Property Glossary ( UK )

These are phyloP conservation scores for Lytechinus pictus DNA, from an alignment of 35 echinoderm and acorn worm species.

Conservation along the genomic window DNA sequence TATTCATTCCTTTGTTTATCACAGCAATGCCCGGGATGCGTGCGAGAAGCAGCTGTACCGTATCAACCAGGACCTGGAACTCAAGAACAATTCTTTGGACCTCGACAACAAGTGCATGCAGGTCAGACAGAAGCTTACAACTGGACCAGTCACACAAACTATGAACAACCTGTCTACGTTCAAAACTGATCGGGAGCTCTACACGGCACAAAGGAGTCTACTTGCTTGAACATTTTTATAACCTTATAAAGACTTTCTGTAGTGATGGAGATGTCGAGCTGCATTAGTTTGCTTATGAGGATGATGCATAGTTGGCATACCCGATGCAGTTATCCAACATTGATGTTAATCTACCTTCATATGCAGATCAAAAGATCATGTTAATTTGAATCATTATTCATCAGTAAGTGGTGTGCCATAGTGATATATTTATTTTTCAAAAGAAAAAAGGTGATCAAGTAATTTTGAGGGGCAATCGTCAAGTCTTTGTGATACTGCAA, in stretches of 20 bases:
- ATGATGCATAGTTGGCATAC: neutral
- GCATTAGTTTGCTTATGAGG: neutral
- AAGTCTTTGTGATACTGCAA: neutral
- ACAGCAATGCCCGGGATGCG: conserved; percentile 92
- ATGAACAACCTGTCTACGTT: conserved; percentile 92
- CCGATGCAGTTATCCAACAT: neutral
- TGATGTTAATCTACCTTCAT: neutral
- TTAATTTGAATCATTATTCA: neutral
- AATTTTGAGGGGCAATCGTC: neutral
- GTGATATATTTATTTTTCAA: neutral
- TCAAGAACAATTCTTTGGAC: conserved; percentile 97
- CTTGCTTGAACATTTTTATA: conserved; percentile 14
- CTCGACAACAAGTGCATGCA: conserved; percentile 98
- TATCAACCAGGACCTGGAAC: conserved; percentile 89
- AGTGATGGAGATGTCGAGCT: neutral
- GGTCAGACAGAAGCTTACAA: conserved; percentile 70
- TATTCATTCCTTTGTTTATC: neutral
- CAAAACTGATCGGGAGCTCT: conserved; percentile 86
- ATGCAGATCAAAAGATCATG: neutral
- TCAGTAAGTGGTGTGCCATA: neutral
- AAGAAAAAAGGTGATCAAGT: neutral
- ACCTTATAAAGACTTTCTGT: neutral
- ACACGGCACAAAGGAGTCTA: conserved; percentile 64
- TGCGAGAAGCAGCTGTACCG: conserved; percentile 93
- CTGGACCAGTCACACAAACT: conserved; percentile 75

AcceptanceWhen you are offered and accept a mortgage offer from a lender this is what you need to sign and return.APRStands for ‘Annual Percentage Rate’ relating to interest on a loanApplicantThe term used by an estate agent to refer to you when you are a potential buyer of a property.AppraisalWhen selling your house an estate agent will ‘appraise’ your property to determine a current value for it.Arrangement FeeSome lenders may ask for this fee for providing or ‘arranging’ a loanAssignmentThe transfer of ownership from one person to another. For example if you buy a leasehold property ownership is ‘assigned’ to you via the contract.Base RateThis is the lowest rate of interest a bank will charge when it lends you money and is used as a benchmark to set interest rates for borrowers. This rate set by the Bank of England and is reviewed several times a year. Lenders will charge borrowers a margin above the base rate.Bridging Finance/LoanYou may need ‘Bridging Finance’ if you are buying a new property before selling your current house. This is to ‘bridge’ the gap before you have sold your property so as to complete the buying process of your new property before selling your existing home.BrokerThis is a person who advises on mortgages and loans, known as a ‘mortgage broker’Capped RateThe maximum set interest rate you will pay on a mortgage for a set period of time. This means that the interest rate cannot go higher than the capped rate during the specified time period, usually the first few years of the loan.ChainThis refers to a sequence of buyers and sellers. Most people who sell their homes are also buying at the same time. There can be a ‘chain’ of several buyers and sellers, each dependent on each other for the sale and purchase of their new homes. If one buyer or seller drops out the whole chain may collapse, leading to a domino effect where the paperwork for several properties is delayed or cancelled altogether.Chain FreeThis is when the owner of property doesn’t need to sell the property in order to buy another, thus it is offered chain free.CollateralYour house is ‘Collateral’ when used as a guarantee you will repay a loan to your lender. If you do not keep up with repayment your house could be sold by the lender to get back the money they have loaned you.CompletionThis is the final stage of the property buying process – when the agreed sale price has been paid by the buyer to the seller. Legal ownership has been transferred from the seller to the buyer of the property.Contents InsuranceThis insurance is taken out to cover/protect personal belongings that are in your home.ContractThis is the agreement that once signed by the buyer and seller binds both parties to the sale and purchase of the property.ConversionThis can refer to a property that has had the loft converted into a room, or a house that has been converted into flats.ConveyancingThe name of the legal process that transfers property ownership from the seller to the buyer.CovenantA requirement by law on the owner of a property to either do or not do something with their property.CAMStands for Current Account MortgageCCJThis stands for County Court Judgement. If you have a judgement against you for defaulting on a debt it may mean you are turned down for future loans or pay a higher interest rate.DeedsThe legal documents regarding a property.DefaultThis is a term used when you do not do as you agreed, eg. failing to make a mortgage payment. If you fail to make mortgage payments (or default), your home could be repossessed.Delayed CompletionTypically completion takes less than 28 days after the exchange of contracts. If it takes place after 28 days then it is called ‘delayed completion’DepositIn terms of mortgages a deposit is the initial lump sum payment the buyer contributes towards the total purchase price of the property.DisbursementsThis is another word for the legal costs involved with purchasing a property.Discounted RateThis type of mortgage has an interest rate lower than the lender’s Standard Variable Rate (SVR).Early Repayment ChargeThis is a charge or ‘fee’ payable if you pay part or all of your mortgage off earlier than agreed. This is used to compensate the lender for interest that would have been paid if the mortgage had run for the full time period agreed.Equitable InterestWhen a person has some legal rights to a property but not including sale of the property.EquityThis is what you actually own – it is the difference between the market value of your property and the amount of the loan you still owe to the lender.Exchange of ContractsThis is the point at which the buyer and seller are legally bound to complete the sale.Execution OnlyA service with no advice, just carry out the orders of a customer.Fixed Rate MortgageA mortgage which has a ‘fixed’ rate of interest for a set period of time.Fixtures and FittingsThese are items in a house that are included in the sale. For example lighting fixtures, carpets and so on – these should be agreed / confirmed before a sale.Flexible MortgageAs the name suggests this mortgage is flexible in terms of how you pay the loan back. An example could be that it allows you to make overpayments or pay off your mortgage early.FreeholdComplete ownership of a piece of land and the property that is on it.GazumpingThis is when a vendor (seller) accepts an offer but later rejects it to accept a higher offer by another buyer.GazunderingThis is the opposite of gazumping – when the buyer threatens to pull out just before the exchange of contracts if the price is not reduced.GearingUsing loaned funds to progress investments. For example, buying a house with a small deposit and the rest with a mortgage and then selling the property on at a higher price, making a profit.Ground RentThis is rent paid annually by the leaseholder of a property to the owner of the freehold. Usually it is paid to the owners of the land on which the property/properties are built.GuarantorA person who agrees to guarantee that they will pay a debt or loan if you default on payment.Home Information Pack ( HIP )Also known as a ‘Sellers Pack’ this will be a mandatory Survey from the 1st of June 2007 to be produced by a home owner or selling agents via a home inspector before a property can be put on the open market. The aim is to help improve the process of buying and selling a home, it is part of the conveyancing process and will include detailed information about a property.IFAIndependent Financial AdviserInstructionThis is when you give an estate agent ‘Instructions’ or the right to sell or let your property.Joint / Multiple AgencyThis is when you instruct more than one estate agent to market your property.Land CertificateThe certificate that proves ownership of land issued by the land registry.Land RegistryA government office that stores records of land ownership and any charges like a mortgage.LeaseA legal document detailing an agreement made between a freeholder and those occupying their property for a specified period of time. It lists all the conditions which the leaseholder must abide by and what the landlord’s responsibilities are.LeaseholdLand or property is ‘leasehold’ when the owner has to pay the freeholder an annual sum of money.LenderA person or company that lends money for an agreed time period. They expect to have the money repaid back with interest added – your mortgage company is a lender.LTVLoan To ValueMaintenance ChargeA landlord charges for the annual maintenance of a property which should be agreed in your contract. This includes keeping the outside of the property in good order and gardening services in communal areas.MIGMortgage Indemnity Guarantee – an insurance premium some lenders may need you to take out on certain mortgages.B>MortgageMoney borrowed from a lender to buy a property. The borrower agrees to use his or her property as security against it until the loan is paid back.Mortgage DeedA document which has the details of a mortgage arrangement.Mortgage OfferAn offer from a lender which details the terms and conditions of a loan.MortgagorThe individual who is borrowing money for the purpose of buying a property.Negative EquityWhen you owe more than the market value of your property, or have paid or are paying back more than a property is worth.OfferAn offer, usually below the asking price, you make on a property.OMVOpen Market Value – the value a property can achieve when there is a willing buyer and seller.RedemptionThis is the moment when you pay off your mortgageRegistered LandLand including any property on it that is registered with the land registry.Right Of WayThe legal access to a piece of property so as to access your own property.ROIReturn On Investment – how much you get out of what you put in.SearchesThe process of finding out if there are any unwanted effects now or planned for the future on a property.Sole AgencyWhen a single (sole) estate agent has been given the right to sell or let a property.Stamp DutyTax paid to the government on the purchase price of property.Subject To ContractThe point at which both parties are free to pull out of an agreement before exchange of contracts.SurveyA survey is the report produced by a building surveyor for the purpose of determining the value of the property and if it is structurally sound.TenantA person or persons (can be a company or organisation) who is entitled to occupy a property under the terms and conditions of a tenancy agreement.TenureThe type of ownership of a property such as Freehold or LeaseholdTitleThe legal right to ownership of a property.Title DeedsA Document that shows ownership of a property.Under OfferWhen a property has had an offer accepted but contracts have not been exchanged.ValuationA service by an estate agent or independent expert to determine the value of a property in the current market.VendorThe person who is selling a property.This is meant as a general guide and should not be seen as legal advice.